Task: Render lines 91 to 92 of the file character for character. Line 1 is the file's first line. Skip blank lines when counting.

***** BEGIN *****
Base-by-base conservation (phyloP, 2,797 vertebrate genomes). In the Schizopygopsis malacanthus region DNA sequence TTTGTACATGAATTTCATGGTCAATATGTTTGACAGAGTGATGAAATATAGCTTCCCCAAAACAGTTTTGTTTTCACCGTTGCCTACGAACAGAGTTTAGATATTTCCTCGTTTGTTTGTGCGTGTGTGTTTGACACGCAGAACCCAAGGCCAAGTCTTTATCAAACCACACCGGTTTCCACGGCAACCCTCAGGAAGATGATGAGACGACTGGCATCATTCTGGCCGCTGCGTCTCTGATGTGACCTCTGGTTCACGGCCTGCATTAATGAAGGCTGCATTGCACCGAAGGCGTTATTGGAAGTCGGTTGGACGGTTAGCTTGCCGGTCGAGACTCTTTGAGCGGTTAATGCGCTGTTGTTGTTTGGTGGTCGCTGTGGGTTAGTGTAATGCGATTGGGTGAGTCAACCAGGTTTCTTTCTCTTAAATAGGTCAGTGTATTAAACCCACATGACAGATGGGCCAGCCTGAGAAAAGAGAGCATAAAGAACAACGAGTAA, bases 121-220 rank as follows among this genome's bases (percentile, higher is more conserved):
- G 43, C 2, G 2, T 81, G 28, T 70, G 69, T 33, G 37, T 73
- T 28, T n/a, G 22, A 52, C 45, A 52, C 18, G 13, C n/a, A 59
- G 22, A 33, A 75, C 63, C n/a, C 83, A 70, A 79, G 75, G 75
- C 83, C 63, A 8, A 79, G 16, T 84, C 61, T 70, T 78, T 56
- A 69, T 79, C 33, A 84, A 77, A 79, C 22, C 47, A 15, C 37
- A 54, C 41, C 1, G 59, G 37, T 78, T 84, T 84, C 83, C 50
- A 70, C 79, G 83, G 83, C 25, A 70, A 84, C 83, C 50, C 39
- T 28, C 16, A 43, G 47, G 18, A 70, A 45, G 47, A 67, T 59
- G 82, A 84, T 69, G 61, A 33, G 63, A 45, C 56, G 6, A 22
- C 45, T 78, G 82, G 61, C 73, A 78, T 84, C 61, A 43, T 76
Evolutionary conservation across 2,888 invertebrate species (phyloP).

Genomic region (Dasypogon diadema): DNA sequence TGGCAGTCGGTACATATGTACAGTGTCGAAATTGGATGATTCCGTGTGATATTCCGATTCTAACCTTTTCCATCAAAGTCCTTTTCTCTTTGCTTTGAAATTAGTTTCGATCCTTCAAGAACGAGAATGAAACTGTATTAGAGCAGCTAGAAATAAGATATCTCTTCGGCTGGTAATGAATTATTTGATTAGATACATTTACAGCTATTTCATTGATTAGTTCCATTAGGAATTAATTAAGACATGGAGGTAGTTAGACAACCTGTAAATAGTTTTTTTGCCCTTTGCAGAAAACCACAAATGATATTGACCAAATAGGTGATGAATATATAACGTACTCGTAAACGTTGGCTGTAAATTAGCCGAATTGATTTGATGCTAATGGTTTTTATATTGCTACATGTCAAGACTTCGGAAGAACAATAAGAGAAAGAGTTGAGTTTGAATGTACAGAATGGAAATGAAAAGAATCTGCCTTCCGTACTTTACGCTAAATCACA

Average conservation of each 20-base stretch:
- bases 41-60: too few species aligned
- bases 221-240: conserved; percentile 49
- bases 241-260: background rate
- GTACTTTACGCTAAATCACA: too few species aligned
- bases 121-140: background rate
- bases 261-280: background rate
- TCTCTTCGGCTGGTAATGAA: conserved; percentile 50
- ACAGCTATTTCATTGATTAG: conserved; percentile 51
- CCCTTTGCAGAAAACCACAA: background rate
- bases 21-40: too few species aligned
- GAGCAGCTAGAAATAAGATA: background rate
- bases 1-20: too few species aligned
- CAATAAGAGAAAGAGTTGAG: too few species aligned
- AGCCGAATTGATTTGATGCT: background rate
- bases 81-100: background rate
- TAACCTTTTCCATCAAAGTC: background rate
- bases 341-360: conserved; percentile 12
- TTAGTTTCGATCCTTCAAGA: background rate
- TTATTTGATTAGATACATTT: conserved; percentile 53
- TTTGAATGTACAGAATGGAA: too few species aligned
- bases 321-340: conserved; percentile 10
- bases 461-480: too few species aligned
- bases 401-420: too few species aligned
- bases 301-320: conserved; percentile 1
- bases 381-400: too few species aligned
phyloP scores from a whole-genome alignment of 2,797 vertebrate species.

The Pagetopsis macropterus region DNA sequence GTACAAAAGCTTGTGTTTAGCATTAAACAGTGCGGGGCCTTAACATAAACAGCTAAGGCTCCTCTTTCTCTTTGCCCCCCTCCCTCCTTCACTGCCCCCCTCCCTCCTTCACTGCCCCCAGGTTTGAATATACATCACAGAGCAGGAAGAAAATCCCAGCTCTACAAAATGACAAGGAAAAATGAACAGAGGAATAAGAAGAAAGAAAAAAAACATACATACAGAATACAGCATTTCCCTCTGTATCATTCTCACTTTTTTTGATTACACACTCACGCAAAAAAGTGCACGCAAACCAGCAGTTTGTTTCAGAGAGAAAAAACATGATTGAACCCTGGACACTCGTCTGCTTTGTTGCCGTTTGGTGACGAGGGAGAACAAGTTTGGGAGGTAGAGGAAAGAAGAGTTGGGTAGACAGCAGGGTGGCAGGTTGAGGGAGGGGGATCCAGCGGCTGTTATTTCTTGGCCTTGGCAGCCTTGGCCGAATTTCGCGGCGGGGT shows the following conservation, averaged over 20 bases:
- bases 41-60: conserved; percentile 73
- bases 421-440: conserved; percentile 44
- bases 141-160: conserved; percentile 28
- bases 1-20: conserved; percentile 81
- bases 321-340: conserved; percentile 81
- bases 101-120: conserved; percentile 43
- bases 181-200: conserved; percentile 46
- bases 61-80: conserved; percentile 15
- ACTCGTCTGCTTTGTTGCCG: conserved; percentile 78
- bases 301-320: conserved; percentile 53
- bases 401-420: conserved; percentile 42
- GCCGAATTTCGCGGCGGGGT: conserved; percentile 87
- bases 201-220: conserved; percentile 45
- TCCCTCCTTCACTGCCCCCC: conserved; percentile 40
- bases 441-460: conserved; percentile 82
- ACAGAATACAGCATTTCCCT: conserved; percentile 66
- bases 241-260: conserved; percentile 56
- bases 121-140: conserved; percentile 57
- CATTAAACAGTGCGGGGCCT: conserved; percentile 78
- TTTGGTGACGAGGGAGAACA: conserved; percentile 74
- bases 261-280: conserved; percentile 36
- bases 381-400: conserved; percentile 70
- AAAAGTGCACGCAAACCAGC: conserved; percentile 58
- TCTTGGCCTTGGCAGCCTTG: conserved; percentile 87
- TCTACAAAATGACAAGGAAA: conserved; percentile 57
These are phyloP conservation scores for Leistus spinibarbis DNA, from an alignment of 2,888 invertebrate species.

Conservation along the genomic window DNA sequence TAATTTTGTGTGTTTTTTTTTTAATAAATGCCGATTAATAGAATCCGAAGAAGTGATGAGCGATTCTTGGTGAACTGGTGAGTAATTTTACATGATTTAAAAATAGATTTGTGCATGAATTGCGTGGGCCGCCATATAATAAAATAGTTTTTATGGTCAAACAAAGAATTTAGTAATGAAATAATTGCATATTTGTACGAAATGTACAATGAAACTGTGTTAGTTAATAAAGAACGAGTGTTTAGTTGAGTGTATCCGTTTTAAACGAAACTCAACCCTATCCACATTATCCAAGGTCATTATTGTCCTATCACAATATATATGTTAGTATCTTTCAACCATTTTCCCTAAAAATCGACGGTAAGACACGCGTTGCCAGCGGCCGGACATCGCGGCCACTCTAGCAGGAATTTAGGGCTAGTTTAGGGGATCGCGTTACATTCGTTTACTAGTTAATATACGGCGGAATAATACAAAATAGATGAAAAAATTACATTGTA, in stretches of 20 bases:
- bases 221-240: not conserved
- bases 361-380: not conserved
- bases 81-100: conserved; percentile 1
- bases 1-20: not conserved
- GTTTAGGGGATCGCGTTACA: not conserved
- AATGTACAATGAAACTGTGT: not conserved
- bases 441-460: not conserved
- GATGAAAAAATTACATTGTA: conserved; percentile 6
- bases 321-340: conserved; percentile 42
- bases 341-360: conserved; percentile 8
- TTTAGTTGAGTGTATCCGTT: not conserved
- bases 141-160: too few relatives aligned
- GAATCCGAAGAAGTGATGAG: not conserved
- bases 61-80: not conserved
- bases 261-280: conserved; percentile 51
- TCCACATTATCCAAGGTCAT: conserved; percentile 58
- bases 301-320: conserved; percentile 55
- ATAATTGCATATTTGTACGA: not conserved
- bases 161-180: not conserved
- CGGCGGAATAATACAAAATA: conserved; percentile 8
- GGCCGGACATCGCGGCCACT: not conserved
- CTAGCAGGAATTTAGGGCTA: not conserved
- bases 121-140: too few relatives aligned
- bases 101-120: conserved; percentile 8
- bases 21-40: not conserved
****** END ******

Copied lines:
- bases 121-140: too few relatives aligned
- bases 101-120: conserved; percentile 8